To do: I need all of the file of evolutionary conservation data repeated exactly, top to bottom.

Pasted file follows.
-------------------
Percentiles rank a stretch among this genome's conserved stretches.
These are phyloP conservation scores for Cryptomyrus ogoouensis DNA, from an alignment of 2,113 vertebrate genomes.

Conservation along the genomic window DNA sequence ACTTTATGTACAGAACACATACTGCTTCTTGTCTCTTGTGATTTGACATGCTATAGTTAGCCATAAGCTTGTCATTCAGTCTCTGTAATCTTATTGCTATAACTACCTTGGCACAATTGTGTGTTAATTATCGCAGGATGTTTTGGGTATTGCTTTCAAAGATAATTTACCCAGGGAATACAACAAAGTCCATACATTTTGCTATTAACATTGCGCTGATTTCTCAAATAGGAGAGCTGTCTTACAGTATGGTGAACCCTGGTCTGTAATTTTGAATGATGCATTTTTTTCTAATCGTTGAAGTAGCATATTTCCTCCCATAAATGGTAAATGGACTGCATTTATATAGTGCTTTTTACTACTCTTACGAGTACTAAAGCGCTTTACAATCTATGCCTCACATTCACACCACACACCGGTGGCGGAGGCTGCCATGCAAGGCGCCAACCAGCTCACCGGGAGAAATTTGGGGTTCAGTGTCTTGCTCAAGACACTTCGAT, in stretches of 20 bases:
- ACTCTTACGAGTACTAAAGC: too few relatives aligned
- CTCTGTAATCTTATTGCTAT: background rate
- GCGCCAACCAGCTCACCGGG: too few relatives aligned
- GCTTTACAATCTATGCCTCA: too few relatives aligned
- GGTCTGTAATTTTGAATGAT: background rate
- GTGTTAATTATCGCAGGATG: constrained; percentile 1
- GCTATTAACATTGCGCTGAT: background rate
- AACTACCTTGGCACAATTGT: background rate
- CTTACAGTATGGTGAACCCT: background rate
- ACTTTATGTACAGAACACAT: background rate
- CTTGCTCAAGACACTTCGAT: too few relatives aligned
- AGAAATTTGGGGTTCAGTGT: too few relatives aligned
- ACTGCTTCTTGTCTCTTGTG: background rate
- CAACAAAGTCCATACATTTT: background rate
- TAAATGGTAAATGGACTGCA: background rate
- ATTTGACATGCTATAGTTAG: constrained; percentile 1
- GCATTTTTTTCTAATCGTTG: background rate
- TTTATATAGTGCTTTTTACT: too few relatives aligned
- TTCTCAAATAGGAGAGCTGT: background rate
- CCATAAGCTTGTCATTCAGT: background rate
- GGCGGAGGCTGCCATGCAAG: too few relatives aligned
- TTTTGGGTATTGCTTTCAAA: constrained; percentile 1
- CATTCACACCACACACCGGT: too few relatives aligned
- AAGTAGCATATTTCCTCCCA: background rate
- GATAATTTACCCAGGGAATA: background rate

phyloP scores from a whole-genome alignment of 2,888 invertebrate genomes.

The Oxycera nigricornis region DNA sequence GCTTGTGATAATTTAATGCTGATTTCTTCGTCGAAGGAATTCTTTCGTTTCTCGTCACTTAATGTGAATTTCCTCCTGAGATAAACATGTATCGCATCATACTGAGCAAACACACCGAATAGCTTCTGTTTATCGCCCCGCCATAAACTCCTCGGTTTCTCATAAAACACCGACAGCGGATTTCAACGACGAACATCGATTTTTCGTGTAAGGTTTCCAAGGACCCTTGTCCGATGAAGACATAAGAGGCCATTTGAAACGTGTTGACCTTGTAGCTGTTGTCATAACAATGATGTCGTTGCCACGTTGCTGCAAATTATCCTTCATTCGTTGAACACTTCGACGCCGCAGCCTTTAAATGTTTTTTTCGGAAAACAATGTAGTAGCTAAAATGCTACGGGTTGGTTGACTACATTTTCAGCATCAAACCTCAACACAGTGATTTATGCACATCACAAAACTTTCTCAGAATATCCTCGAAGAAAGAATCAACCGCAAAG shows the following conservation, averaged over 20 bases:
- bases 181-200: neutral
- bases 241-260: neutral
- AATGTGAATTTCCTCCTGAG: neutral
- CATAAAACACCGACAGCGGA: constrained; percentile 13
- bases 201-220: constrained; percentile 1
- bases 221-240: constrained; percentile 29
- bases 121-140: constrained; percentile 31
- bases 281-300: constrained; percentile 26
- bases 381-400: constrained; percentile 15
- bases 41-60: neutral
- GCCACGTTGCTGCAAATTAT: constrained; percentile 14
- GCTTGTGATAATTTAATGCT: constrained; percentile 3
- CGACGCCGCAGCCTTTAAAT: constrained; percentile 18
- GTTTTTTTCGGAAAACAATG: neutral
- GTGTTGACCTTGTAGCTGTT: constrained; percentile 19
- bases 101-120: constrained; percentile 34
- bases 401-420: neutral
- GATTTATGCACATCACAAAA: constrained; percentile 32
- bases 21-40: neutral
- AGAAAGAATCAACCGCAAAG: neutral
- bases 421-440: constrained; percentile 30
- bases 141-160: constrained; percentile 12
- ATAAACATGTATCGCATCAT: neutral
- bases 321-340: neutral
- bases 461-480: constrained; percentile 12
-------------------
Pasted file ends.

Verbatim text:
Percentiles rank a stretch among this genome's conserved stretches.
These are phyloP conservation scores for Cryptomyrus ogoouensis DNA, from an alignment of 2,113 vertebrate genomes.

Conservation along the genomic window DNA sequence ACTTTATGTACAGAACACATACTGCTTCTTGTCTCTTGTGATTTGACATGCTATAGTTAGCCATAAGCTTGTCATTCAGTCTCTGTAATCTTATTGCTATAACTACCTTGGCACAATTGTGTGTTAATTATCGCAGGATGTTTTGGGTATTGCTTTCAAAGATAATTTACCCAGGGAATACAACAAAGTCCATACATTTTGCTATTAACATTGCGCTGATTTCTCAAATAGGAGAGCTGTCTTACAGTATGGTGAACCCTGGTCTGTAATTTTGAATGATGCATTTTTTTCTAATCGTTGAAGTAGCATATTTCCTCCCATAAATGGTAAATGGACTGCATTTATATAGTGCTTTTTACTACTCTTACGAGTACTAAAGCGCTTTACAATCTATGCCTCACATTCACACCACACACCGGTGGCGGAGGCTGCCATGCAAGGCGCCAACCAGCTCACCGGGAGAAATTTGGGGTTCAGTGTCTTGCTCAAGACACTTCGAT, in stretches of 20 bases:
- ACTCTTACGAGTACTAAAGC: too few relatives aligned
- CTCTGTAATCTTATTGCTAT: background rate
- GCGCCAACCAGCTCACCGGG: too few relatives aligned
- GCTTTACAATCTATGCCTCA: too few relatives aligned
- GGTCTGTAATTTTGAATGAT: background rate
- GTGTTAATTATCGCAGGATG: constrained; percentile 1
- GCTATTAACATTGCGCTGAT: background rate
- AACTACCTTGGCACAATTGT: background rate
- CTTACAGTATGGTGAACCCT: background rate
- ACTTTATGTACAGAACACAT: background rate
- CTTGCTCAAGACACTTCGAT: too few relatives aligned
- AGAAATTTGGGGTTCAGTGT: too few relatives aligned
- ACTGCTTCTTGTCTCTTGTG: background rate
- CAACAAAGTCCATACATTTT: background rate
- TAAATGGTAAATGGACTGCA: background rate
- ATTTGACATGCTATAGTTAG: constrained; percentile 1
- GCATTTTTTTCTAATCGTTG: background rate
- TTTATATAGTGCTTTTTACT: too few relatives aligned
- TTCTCAAATAGGAGAGCTGT: background rate
- CCATAAGCTTGTCATTCAGT: background rate
- GGCGGAGGCTGCCATGCAAG: too few relatives aligned
- TTTTGGGTATTGCTTTCAAA: constrained; percentile 1
- CATTCACACCACACACCGGT: too few relatives aligned
- AAGTAGCATATTTCCTCCCA: background rate
- GATAATTTACCCAGGGAATA: background rate

phyloP scores from a whole-genome alignment of 2,888 invertebrate genomes.

The Oxycera nigricornis region DNA sequence GCTTGTGATAATTTAATGCTGATTTCTTCGTCGAAGGAATTCTTTCGTTTCTCGTCACTTAATGTGAATTTCCTCCTGAGATAAACATGTATCGCATCATACTGAGCAAACACACCGAATAGCTTCTGTTTATCGCCCCGCCATAAACTCCTCGGTTTCTCATAAAACACCGACAGCGGATTTCAACGACGAACATCGATTTTTCGTGTAAGGTTTCCAAGGACCCTTGTCCGATGAAGACATAAGAGGCCATTTGAAACGTGTTGACCTTGTAGCTGTTGTCATAACAATGATGTCGTTGCCACGTTGCTGCAAATTATCCTTCATTCGTTGAACACTTCGACGCCGCAGCCTTTAAATGTTTTTTTCGGAAAACAATGTAGTAGCTAAAATGCTACGGGTTGGTTGACTACATTTTCAGCATCAAACCTCAACACAGTGATTTATGCACATCACAAAACTTTCTCAGAATATCCTCGAAGAAAGAATCAACCGCAAAG shows the following conservation, averaged over 20 bases:
- bases 181-200: neutral
- bases 241-260: neutral
- AATGTGAATTTCCTCCTGAG: neutral
- CATAAAACACCGACAGCGGA: constrained; percentile 13
- bases 201-220: constrained; percentile 1
- bases 221-240: constrained; percentile 29
- bases 121-140: constrained; percentile 31
- bases 281-300: constrained; percentile 26
- bases 381-400: constrained; percentile 15
- bases 41-60: neutral
- GCCACGTTGCTGCAAATTAT: constrained; percentile 14
- GCTTGTGATAATTTAATGCT: constrained; percentile 3
- CGACGCCGCAGCCTTTAAAT: constrained; percentile 18
- GTTTTTTTCGGAAAACAATG: neutral
- GTGTTGACCTTGTAGCTGTT: constrained; percentile 19
- bases 101-120: constrained; percentile 34
- bases 401-420: neutral
- GATTTATGCACATCACAAAA: constrained; percentile 32
- bases 21-40: neutral
- AGAAAGAATCAACCGCAAAG: neutral
- bases 421-440: constrained; percentile 30
- bases 141-160: constrained; percentile 12
- ATAAACATGTATCGCATCAT: neutral
- bases 321-340: neutral
- bases 461-480: constrained; percentile 12